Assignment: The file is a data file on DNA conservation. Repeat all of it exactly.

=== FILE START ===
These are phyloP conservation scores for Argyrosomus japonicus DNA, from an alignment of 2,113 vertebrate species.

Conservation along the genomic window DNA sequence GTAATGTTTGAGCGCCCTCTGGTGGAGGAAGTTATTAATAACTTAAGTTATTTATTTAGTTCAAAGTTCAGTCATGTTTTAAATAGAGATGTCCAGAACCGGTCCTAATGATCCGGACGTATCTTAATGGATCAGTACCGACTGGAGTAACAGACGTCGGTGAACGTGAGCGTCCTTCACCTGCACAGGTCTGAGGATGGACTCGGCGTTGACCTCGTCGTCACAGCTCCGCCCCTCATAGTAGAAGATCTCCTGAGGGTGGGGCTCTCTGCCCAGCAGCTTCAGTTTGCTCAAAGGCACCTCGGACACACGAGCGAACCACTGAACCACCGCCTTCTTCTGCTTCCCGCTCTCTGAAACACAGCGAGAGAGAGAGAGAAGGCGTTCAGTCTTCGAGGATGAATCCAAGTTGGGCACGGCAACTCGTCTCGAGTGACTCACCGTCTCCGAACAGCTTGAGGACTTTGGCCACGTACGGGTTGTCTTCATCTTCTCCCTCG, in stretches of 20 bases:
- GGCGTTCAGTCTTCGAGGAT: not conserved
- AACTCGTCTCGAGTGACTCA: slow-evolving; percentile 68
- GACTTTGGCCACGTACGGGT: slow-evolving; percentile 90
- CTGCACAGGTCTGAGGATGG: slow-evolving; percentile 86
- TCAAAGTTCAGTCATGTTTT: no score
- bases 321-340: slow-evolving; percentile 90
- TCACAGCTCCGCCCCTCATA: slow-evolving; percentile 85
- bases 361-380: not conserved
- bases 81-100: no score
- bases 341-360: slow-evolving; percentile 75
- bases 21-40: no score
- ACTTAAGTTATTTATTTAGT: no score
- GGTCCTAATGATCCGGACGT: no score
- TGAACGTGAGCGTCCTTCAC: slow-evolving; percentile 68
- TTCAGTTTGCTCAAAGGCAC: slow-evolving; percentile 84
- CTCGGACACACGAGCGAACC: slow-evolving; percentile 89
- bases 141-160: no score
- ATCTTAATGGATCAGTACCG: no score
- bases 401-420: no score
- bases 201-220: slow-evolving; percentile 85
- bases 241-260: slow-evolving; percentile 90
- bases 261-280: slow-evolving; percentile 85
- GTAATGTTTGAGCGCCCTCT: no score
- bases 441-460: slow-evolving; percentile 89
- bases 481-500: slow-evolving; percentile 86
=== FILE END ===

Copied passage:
These are phyloP conservation scores for Argyrosomus japonicus DNA, from an alignment of 2,113 vertebrate species.

Conservation along the genomic window DNA sequence GTAATGTTTGAGCGCCCTCTGGTGGAGGAAGTTATTAATAACTTAAGTTATTTATTTAGTTCAAAGTTCAGTCATGTTTTAAATAGAGATGTCCAGAACCGGTCCTAATGATCCGGACGTATCTTAATGGATCAGTACCGACTGGAGTAACAGACGTCGGTGAACGTGAGCGTCCTTCACCTGCACAGGTCTGAGGATGGACTCGGCGTTGACCTCGTCGTCACAGCTCCGCCCCTCATAGTAGAAGATCTCCTGAGGGTGGGGCTCTCTGCCCAGCAGCTTCAGTTTGCTCAAAGGCACCTCGGACACACGAGCGAACCACTGAACCACCGCCTTCTTCTGCTTCCCGCTCTCTGAAACACAGCGAGAGAGAGAGAGAAGGCGTTCAGTCTTCGAGGATGAATCCAAGTTGGGCACGGCAACTCGTCTCGAGTGACTCACCGTCTCCGAACAGCTTGAGGACTTTGGCCACGTACGGGTTGTCTTCATCTTCTCCCTCG, in stretches of 20 bases:
- GGCGTTCAGTCTTCGAGGAT: not conserved
- AACTCGTCTCGAGTGACTCA: slow-evolving; percentile 68
- GACTTTGGCCACGTACGGGT: slow-evolving; percentile 90
- CTGCACAGGTCTGAGGATGG: slow-evolving; percentile 86
- TCAAAGTTCAGTCATGTTTT: no score
- bases 321-340: slow-evolving; percentile 90
- TCACAGCTCCGCCCCTCATA: slow-evolving; percentile 85
- bases 361-380: not conserved
- bases 81-100: no score
- bases 341-360: slow-evolving; percentile 75
- bases 21-40: no score
- ACTTAAGTTATTTATTTAGT: no score
- GGTCCTAATGATCCGGACGT: no score
- TGAACGTGAGCGTCCTTCAC: slow-evolving; percentile 68
- TTCAGTTTGCTCAAAGGCAC: slow-evolving; percentile 84
- CTCGGACACACGAGCGAACC: slow-evolving; percentile 89
- bases 141-160: no score
- ATCTTAATGGATCAGTACCG: no score
- bases 401-420: no score
- bases 201-220: slow-evolving; percentile 85
- bases 241-260: slow-evolving; percentile 90
- bases 261-280: slow-evolving; percentile 85
- GTAATGTTTGAGCGCCCTCT: no score
- bases 441-460: slow-evolving; percentile 89
- bases 481-500: slow-evolving; percentile 86